A thriller that follows two siblings who decide to fend for themselves in the wake of a botched casino heist, and their unlikely reunion during another family's Thanksgiving celebration.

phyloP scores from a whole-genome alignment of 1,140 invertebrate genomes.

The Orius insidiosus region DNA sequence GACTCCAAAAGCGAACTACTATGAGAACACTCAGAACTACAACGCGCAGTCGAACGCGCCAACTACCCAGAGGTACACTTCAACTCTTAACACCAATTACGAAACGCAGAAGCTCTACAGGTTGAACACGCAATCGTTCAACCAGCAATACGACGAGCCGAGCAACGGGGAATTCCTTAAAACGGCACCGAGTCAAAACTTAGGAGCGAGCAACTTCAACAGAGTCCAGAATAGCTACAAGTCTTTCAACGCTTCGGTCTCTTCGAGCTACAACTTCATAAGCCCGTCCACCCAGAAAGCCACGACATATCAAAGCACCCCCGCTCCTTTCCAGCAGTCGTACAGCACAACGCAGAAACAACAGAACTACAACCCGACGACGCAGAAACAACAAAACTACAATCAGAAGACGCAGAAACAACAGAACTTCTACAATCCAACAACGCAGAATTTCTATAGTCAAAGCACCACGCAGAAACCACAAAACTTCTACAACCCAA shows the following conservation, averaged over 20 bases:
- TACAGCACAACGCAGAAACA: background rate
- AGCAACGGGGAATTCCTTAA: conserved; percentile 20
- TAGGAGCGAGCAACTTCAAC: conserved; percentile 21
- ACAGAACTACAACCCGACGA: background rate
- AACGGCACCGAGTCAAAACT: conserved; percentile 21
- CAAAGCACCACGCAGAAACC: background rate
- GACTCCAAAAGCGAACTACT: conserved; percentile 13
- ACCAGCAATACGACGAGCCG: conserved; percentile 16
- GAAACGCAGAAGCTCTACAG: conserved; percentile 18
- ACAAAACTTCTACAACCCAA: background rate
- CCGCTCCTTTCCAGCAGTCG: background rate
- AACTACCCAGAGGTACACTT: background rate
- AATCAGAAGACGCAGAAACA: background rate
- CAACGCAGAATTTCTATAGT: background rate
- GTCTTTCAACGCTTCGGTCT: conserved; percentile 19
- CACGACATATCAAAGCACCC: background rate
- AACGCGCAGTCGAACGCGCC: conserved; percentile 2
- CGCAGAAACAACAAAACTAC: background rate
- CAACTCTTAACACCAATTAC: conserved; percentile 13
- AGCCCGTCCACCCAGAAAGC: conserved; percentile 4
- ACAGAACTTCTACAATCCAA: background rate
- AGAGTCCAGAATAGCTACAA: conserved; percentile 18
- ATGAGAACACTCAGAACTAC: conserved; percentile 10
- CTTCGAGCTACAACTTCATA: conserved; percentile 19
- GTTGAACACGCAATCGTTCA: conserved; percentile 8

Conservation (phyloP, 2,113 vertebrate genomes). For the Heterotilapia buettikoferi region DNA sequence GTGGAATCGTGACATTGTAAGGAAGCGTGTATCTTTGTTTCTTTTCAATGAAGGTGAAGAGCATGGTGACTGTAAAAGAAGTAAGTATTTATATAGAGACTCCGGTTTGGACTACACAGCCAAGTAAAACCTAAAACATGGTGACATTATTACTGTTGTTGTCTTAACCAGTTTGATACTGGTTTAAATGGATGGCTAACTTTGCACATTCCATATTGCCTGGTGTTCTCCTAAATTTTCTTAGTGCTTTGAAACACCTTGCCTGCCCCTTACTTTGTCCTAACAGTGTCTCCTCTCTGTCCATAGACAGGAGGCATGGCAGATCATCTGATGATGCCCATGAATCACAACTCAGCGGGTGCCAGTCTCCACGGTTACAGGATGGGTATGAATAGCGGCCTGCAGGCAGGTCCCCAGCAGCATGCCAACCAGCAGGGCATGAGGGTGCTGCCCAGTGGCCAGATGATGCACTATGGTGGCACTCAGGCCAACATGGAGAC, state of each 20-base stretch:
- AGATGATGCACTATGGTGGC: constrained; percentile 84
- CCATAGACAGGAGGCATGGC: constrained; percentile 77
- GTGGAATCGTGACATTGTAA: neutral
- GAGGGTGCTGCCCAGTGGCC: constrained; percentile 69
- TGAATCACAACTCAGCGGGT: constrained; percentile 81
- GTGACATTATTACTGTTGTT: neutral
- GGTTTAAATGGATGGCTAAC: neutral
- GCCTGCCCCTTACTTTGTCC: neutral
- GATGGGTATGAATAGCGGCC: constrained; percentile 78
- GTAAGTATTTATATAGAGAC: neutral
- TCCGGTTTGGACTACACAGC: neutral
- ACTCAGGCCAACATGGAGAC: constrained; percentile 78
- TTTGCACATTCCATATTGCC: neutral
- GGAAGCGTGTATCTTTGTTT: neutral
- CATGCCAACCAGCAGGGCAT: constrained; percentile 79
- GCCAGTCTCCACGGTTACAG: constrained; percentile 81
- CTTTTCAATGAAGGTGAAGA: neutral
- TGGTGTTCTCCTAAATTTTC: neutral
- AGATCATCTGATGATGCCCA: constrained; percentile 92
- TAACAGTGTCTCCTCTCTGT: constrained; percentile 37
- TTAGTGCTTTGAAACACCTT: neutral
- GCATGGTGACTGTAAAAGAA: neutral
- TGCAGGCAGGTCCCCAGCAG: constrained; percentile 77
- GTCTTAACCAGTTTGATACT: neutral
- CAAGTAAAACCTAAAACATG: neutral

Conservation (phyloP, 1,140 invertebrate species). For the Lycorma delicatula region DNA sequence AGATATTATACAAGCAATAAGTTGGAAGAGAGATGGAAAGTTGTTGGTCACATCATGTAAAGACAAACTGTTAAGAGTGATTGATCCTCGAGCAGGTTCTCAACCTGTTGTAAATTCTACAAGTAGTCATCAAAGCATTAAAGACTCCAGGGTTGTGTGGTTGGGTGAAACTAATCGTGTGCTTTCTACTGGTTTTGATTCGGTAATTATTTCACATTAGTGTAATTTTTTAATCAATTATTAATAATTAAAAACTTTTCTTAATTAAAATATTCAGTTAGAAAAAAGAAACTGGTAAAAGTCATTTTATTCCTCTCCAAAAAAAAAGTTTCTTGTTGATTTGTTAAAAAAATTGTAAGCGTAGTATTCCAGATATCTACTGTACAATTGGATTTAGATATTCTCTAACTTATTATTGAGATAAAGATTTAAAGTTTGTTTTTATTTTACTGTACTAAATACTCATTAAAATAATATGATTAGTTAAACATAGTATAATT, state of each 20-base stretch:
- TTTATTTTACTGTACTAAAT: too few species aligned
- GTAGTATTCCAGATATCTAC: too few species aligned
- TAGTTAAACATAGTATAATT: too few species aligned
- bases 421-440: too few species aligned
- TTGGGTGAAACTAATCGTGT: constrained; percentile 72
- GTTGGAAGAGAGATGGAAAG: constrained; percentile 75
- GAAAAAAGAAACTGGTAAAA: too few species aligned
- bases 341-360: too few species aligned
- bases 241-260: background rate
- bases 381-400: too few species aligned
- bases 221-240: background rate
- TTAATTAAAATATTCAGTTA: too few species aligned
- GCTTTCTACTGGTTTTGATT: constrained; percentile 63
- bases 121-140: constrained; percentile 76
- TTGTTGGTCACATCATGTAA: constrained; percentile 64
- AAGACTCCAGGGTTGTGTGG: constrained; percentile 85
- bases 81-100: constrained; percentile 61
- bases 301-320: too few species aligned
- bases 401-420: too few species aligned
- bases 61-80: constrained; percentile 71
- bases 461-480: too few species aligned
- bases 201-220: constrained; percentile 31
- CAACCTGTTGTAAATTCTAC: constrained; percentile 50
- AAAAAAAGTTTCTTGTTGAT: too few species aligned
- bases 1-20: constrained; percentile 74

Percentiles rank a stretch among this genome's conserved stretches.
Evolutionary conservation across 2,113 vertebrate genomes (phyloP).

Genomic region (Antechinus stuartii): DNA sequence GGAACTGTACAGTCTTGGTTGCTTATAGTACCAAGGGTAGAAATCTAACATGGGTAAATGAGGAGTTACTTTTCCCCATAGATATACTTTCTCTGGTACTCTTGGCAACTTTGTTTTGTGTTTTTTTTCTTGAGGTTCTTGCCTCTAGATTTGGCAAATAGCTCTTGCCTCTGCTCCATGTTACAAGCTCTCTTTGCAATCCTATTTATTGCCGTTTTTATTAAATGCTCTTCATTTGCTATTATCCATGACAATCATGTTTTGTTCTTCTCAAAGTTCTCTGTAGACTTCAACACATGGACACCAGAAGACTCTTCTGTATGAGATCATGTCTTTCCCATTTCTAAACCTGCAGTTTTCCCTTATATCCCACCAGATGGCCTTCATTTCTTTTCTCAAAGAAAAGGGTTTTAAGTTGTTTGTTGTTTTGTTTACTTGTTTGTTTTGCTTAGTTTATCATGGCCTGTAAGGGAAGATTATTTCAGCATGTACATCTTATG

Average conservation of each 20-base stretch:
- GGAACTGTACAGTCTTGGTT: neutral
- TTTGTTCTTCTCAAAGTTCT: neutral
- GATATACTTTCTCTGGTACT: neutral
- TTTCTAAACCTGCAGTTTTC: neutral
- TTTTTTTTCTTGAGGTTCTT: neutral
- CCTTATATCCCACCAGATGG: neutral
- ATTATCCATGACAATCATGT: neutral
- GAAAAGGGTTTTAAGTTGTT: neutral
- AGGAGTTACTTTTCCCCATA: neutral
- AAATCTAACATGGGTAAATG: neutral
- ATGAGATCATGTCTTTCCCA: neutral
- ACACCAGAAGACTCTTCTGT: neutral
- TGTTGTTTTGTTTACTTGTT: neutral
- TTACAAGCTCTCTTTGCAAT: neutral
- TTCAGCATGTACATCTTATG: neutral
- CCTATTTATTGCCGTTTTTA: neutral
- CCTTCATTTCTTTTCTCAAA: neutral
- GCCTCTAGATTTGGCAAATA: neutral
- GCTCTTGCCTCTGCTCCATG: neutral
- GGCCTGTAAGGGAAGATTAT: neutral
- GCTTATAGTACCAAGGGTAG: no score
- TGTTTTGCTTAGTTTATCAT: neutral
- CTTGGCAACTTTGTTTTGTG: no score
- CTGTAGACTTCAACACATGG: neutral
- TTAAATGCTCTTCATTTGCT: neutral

Like an angel come down from the storm. Deadfall is directed by Stefan Ruzowitzky and written by Zach Dean. It stars Eric Bana, Olivia Wilde, Charlie Hunnam, Kate Mara, Treat Williams, Kris Kristofferson and Sissy Spacek. Music is by Marco Beltrami and cinematography by Shane Hurlbut. Siblings Addison (Bana) and Liza (Wilde) are fleeing a casino heist that’s gone badly wrong. Deciding to split up, they arrange to meet up at a later point and go their separate ways. Liza hooks up with ex-convict Jay (Hunnam) while Addison has a date with an abusive father. All while the police, led by a father and daughter pairing who have their own family issues, close in on them along with a blizzard. Ruzowitzky’s snowy neo-noir may not have the most brainiest of plots, but it makes up for that elsewhere with genuine thrills, spills and wintry chills. Shane Hurlbut photographs it in steely cold metallic blues, piercing whites and bloody reds, then laying an ethereal sheen over the night time sequences. This is perfect tonal accompaniment to the characterisations fronting the story, Addison and Liza have definite incestuous leanings, with the former capable of brutal violence when required. Jay, out of prison, is a big disappointment to his father (Kristofferson), but more pressing concerns are a deadly confrontation he is forced into, and that he’s falling for Liza, who appears to be damaged goods and whose motives are unclear. On the supposed good side of the snowy fence is Hannah (Mara) and Becker (Williams), daughter and father cops, she strives to make her daddy proud, he resents her for not being a son, even chastising her with cold venom in front of other officers. It’s a whirlpool of troubled characters battling it out in the snowy wilds of North America. Ruzowitzky inserts some quality action sequences as the protagonists/antagonists snake towards their date with destiny, which arrives in a classy film noir trope way at Jay’s parents house. The air is pungent with fatalism and the link of all characters having kin problems gives the narrative some bite. Very well performed by the cast, this is comfortably recommended to neo-noir lovers. 7.5/10